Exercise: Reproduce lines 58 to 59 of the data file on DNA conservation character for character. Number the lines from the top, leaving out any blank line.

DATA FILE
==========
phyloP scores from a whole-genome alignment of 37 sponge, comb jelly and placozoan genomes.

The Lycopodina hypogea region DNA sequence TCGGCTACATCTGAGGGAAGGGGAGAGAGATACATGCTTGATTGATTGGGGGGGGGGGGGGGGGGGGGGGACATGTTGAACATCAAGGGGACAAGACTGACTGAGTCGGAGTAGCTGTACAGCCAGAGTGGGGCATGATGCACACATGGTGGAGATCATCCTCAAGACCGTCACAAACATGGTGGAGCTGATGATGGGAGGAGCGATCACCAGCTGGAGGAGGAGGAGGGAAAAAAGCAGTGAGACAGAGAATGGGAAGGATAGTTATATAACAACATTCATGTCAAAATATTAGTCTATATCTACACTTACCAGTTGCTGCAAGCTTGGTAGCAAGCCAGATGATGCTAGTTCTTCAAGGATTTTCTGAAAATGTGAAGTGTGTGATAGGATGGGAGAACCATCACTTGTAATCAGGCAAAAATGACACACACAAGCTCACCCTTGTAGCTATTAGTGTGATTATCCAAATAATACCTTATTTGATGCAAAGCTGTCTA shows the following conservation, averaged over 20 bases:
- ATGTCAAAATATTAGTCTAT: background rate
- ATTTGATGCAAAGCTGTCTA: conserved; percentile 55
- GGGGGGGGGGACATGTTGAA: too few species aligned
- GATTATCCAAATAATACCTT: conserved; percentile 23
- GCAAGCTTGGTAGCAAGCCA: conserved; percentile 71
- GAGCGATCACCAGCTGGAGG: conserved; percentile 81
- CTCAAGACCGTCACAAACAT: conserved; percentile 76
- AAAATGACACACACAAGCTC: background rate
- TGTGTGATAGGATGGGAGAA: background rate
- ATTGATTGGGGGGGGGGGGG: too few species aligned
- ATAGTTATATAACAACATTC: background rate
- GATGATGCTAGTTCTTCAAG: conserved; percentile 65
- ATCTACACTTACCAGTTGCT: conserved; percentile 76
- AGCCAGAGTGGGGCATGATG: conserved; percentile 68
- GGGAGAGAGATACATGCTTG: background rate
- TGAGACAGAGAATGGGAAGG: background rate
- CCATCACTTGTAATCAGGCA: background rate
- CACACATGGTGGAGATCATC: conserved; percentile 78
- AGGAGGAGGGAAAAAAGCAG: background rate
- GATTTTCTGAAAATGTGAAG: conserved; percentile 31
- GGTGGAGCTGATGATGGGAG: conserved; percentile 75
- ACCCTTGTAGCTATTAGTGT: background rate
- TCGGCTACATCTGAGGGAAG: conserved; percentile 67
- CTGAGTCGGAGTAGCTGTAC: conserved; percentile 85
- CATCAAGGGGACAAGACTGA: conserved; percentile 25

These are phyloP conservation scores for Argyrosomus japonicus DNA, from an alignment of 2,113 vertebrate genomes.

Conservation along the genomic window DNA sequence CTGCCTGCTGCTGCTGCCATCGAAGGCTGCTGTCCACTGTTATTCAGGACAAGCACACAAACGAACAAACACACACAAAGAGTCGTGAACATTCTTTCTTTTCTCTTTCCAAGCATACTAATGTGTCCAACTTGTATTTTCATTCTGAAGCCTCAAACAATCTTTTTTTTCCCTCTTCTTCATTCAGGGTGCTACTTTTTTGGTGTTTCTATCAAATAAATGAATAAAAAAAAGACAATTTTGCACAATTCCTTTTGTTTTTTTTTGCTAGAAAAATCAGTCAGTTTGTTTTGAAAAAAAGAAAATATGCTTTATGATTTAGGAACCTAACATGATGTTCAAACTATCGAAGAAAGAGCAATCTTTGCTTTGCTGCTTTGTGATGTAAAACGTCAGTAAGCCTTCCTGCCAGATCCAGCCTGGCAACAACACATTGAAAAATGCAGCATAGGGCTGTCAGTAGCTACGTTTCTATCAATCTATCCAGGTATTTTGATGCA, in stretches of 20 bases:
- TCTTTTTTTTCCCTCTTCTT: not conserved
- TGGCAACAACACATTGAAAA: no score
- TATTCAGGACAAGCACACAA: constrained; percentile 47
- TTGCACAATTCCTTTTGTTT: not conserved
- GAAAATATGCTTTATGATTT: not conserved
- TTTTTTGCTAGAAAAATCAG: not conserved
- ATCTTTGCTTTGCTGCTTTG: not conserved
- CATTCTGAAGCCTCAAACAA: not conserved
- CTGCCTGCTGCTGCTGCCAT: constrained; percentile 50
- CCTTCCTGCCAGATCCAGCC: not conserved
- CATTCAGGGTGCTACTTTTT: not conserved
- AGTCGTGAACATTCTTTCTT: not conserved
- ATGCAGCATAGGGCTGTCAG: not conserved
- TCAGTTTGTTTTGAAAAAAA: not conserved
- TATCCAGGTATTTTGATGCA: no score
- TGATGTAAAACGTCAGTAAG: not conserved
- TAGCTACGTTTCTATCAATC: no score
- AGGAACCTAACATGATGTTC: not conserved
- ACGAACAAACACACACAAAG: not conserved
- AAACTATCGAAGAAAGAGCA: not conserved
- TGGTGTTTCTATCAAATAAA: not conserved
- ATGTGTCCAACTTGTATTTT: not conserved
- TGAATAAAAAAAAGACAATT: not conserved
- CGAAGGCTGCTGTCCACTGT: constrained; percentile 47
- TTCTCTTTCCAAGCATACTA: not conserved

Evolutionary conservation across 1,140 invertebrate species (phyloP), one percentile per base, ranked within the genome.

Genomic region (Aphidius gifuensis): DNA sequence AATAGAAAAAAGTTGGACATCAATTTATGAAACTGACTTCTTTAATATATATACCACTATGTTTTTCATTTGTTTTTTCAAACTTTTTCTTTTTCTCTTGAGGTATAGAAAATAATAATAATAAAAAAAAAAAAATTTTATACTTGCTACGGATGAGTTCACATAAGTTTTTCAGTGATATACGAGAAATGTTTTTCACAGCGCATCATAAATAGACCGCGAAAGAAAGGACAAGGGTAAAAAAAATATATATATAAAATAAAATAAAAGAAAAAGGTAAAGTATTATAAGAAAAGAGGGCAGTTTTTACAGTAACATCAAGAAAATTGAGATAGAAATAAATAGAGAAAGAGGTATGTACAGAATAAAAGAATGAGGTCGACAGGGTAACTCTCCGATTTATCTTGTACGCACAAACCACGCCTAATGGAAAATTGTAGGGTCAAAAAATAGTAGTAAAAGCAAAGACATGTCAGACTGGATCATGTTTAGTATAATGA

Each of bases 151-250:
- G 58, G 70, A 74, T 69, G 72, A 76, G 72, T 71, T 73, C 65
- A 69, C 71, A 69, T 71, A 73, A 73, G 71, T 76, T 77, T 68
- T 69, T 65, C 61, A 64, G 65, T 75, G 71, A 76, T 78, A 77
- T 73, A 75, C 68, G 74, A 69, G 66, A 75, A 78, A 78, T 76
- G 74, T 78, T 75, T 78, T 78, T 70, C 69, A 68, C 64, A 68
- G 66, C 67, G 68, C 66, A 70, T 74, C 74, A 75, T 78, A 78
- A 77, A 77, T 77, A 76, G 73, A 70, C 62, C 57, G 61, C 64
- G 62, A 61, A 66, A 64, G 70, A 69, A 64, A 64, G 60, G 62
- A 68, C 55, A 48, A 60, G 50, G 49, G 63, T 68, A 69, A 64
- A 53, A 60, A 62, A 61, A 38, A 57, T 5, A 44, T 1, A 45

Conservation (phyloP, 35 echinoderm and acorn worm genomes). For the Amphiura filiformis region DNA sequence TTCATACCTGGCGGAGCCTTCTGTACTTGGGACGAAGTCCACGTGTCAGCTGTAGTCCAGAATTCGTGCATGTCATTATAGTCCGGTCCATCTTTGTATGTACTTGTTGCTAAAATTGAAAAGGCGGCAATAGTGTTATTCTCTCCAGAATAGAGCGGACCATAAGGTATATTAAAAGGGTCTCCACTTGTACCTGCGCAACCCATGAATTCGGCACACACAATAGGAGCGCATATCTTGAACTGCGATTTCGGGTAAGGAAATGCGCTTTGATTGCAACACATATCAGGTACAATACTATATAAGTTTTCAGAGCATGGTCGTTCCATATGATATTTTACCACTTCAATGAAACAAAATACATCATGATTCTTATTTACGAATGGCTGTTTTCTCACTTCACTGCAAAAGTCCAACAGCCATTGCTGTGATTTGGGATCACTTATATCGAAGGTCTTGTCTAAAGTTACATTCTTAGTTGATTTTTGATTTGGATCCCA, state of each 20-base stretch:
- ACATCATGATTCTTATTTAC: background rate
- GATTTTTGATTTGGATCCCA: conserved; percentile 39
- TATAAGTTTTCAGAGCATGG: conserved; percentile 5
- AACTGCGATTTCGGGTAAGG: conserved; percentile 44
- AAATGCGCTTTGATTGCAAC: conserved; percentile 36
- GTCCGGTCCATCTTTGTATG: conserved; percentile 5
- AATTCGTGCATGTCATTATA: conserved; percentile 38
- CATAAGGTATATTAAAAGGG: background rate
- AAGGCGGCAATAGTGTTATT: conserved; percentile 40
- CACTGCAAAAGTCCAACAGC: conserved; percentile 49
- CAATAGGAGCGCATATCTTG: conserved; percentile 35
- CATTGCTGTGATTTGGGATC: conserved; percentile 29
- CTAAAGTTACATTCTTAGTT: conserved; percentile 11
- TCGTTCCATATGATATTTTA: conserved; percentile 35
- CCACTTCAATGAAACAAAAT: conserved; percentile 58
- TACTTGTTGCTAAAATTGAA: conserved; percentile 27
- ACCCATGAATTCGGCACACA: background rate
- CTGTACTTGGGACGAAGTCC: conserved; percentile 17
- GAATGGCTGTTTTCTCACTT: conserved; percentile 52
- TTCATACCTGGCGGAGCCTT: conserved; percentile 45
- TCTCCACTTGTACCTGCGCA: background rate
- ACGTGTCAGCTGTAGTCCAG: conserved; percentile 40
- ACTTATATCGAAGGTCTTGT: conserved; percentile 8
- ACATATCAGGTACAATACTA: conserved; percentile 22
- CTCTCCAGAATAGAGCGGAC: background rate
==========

- G 58, G 70, A 74, T 69, G 72, A 76, G 72, T 71, T 73, C 65
- A 69, C 71, A 69, T 71, A 73, A 73, G 71, T 76, T 77, T 68